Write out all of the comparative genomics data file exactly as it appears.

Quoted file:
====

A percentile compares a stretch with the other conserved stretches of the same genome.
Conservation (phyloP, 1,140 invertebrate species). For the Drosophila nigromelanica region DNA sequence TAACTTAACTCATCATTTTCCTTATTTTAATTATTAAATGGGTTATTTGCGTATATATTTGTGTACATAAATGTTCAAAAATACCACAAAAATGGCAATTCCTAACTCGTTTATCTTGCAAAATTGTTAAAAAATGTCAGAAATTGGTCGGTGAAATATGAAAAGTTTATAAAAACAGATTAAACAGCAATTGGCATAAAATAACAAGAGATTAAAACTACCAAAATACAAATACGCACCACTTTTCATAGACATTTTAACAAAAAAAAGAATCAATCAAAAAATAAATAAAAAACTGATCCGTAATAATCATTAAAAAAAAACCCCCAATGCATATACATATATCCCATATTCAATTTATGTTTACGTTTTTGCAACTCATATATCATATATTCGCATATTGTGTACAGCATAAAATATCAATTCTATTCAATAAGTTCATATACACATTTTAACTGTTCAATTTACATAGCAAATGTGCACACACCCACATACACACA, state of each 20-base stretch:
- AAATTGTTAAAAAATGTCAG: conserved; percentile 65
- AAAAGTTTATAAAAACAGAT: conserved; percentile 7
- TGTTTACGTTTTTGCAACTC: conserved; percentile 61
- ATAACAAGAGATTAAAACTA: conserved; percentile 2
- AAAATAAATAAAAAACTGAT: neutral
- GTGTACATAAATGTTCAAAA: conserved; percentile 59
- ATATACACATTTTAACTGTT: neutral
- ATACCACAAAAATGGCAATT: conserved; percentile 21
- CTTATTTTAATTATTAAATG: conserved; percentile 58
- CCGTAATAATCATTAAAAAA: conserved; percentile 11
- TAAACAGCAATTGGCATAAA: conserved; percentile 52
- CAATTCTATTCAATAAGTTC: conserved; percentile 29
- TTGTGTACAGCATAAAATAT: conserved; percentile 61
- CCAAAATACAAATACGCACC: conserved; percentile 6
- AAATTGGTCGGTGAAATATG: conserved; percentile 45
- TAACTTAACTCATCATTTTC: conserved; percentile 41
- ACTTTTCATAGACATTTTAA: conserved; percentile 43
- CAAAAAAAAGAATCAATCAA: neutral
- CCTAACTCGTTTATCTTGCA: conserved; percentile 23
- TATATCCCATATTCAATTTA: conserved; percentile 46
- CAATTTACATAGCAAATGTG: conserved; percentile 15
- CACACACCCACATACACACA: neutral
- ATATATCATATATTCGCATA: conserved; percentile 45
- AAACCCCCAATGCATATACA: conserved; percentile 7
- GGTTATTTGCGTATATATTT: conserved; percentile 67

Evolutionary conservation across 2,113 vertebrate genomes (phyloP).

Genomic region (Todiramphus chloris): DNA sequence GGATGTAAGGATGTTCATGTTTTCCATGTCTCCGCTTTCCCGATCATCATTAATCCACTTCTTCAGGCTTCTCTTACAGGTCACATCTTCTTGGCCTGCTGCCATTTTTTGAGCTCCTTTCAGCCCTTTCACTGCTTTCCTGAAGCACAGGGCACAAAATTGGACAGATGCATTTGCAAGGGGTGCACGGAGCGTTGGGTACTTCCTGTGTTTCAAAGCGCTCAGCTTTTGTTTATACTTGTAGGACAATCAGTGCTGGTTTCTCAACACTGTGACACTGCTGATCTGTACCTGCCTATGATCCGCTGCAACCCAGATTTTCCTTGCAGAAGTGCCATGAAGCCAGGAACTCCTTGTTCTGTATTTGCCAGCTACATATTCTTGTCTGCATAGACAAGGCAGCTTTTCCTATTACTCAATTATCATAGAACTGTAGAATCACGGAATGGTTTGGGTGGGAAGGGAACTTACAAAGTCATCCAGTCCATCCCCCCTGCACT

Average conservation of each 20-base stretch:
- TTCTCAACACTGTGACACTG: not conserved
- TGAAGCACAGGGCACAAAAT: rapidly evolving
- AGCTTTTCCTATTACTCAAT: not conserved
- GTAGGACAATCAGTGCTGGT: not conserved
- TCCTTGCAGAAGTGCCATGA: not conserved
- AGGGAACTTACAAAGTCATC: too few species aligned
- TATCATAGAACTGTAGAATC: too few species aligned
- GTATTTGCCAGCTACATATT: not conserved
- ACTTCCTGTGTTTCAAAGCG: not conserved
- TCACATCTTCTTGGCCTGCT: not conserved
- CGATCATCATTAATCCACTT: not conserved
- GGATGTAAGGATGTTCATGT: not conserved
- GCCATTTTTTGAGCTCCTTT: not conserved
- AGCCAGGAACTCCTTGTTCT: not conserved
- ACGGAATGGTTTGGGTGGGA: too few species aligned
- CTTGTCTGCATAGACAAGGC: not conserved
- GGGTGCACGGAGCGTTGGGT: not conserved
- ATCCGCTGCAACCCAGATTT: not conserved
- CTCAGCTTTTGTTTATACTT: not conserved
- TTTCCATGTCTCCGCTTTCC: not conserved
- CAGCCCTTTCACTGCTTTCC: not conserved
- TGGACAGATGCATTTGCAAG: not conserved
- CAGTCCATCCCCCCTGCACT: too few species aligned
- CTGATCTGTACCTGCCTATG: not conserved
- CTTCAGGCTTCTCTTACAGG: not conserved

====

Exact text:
A percentile compares a stretch with the other conserved stretches of the same genome.
Conservation (phyloP, 1,140 invertebrate species). For the Drosophila nigromelanica region DNA sequence TAACTTAACTCATCATTTTCCTTATTTTAATTATTAAATGGGTTATTTGCGTATATATTTGTGTACATAAATGTTCAAAAATACCACAAAAATGGCAATTCCTAACTCGTTTATCTTGCAAAATTGTTAAAAAATGTCAGAAATTGGTCGGTGAAATATGAAAAGTTTATAAAAACAGATTAAACAGCAATTGGCATAAAATAACAAGAGATTAAAACTACCAAAATACAAATACGCACCACTTTTCATAGACATTTTAACAAAAAAAAGAATCAATCAAAAAATAAATAAAAAACTGATCCGTAATAATCATTAAAAAAAAACCCCCAATGCATATACATATATCCCATATTCAATTTATGTTTACGTTTTTGCAACTCATATATCATATATTCGCATATTGTGTACAGCATAAAATATCAATTCTATTCAATAAGTTCATATACACATTTTAACTGTTCAATTTACATAGCAAATGTGCACACACCCACATACACACA, state of each 20-base stretch:
- AAATTGTTAAAAAATGTCAG: conserved; percentile 65
- AAAAGTTTATAAAAACAGAT: conserved; percentile 7
- TGTTTACGTTTTTGCAACTC: conserved; percentile 61
- ATAACAAGAGATTAAAACTA: conserved; percentile 2
- AAAATAAATAAAAAACTGAT: neutral
- GTGTACATAAATGTTCAAAA: conserved; percentile 59
- ATATACACATTTTAACTGTT: neutral
- ATACCACAAAAATGGCAATT: conserved; percentile 21
- CTTATTTTAATTATTAAATG: conserved; percentile 58
- CCGTAATAATCATTAAAAAA: conserved; percentile 11
- TAAACAGCAATTGGCATAAA: conserved; percentile 52
- CAATTCTATTCAATAAGTTC: conserved; percentile 29
- TTGTGTACAGCATAAAATAT: conserved; percentile 61
- CCAAAATACAAATACGCACC: conserved; percentile 6
- AAATTGGTCGGTGAAATATG: conserved; percentile 45
- TAACTTAACTCATCATTTTC: conserved; percentile 41
- ACTTTTCATAGACATTTTAA: conserved; percentile 43
- CAAAAAAAAGAATCAATCAA: neutral
- CCTAACTCGTTTATCTTGCA: conserved; percentile 23
- TATATCCCATATTCAATTTA: conserved; percentile 46
- CAATTTACATAGCAAATGTG: conserved; percentile 15
- CACACACCCACATACACACA: neutral
- ATATATCATATATTCGCATA: conserved; percentile 45
- AAACCCCCAATGCATATACA: conserved; percentile 7
- GGTTATTTGCGTATATATTT: conserved; percentile 67

Evolutionary conservation across 2,113 vertebrate genomes (phyloP).

Genomic region (Todiramphus chloris): DNA sequence GGATGTAAGGATGTTCATGTTTTCCATGTCTCCGCTTTCCCGATCATCATTAATCCACTTCTTCAGGCTTCTCTTACAGGTCACATCTTCTTGGCCTGCTGCCATTTTTTGAGCTCCTTTCAGCCCTTTCACTGCTTTCCTGAAGCACAGGGCACAAAATTGGACAGATGCATTTGCAAGGGGTGCACGGAGCGTTGGGTACTTCCTGTGTTTCAAAGCGCTCAGCTTTTGTTTATACTTGTAGGACAATCAGTGCTGGTTTCTCAACACTGTGACACTGCTGATCTGTACCTGCCTATGATCCGCTGCAACCCAGATTTTCCTTGCAGAAGTGCCATGAAGCCAGGAACTCCTTGTTCTGTATTTGCCAGCTACATATTCTTGTCTGCATAGACAAGGCAGCTTTTCCTATTACTCAATTATCATAGAACTGTAGAATCACGGAATGGTTTGGGTGGGAAGGGAACTTACAAAGTCATCCAGTCCATCCCCCCTGCACT

Average conservation of each 20-base stretch:
- TTCTCAACACTGTGACACTG: not conserved
- TGAAGCACAGGGCACAAAAT: rapidly evolving
- AGCTTTTCCTATTACTCAAT: not conserved
- GTAGGACAATCAGTGCTGGT: not conserved
- TCCTTGCAGAAGTGCCATGA: not conserved
- AGGGAACTTACAAAGTCATC: too few species aligned
- TATCATAGAACTGTAGAATC: too few species aligned
- GTATTTGCCAGCTACATATT: not conserved
- ACTTCCTGTGTTTCAAAGCG: not conserved
- TCACATCTTCTTGGCCTGCT: not conserved
- CGATCATCATTAATCCACTT: not conserved
- GGATGTAAGGATGTTCATGT: not conserved
- GCCATTTTTTGAGCTCCTTT: not conserved
- AGCCAGGAACTCCTTGTTCT: not conserved
- ACGGAATGGTTTGGGTGGGA: too few species aligned
- CTTGTCTGCATAGACAAGGC: not conserved
- GGGTGCACGGAGCGTTGGGT: not conserved
- ATCCGCTGCAACCCAGATTT: not conserved
- CTCAGCTTTTGTTTATACTT: not conserved
- TTTCCATGTCTCCGCTTTCC: not conserved
- CAGCCCTTTCACTGCTTTCC: not conserved
- TGGACAGATGCATTTGCAAG: not conserved
- CAGTCCATCCCCCCTGCACT: too few species aligned
- CTGATCTGTACCTGCCTATG: not conserved
- CTTCAGGCTTCTCTTACAGG: not conserved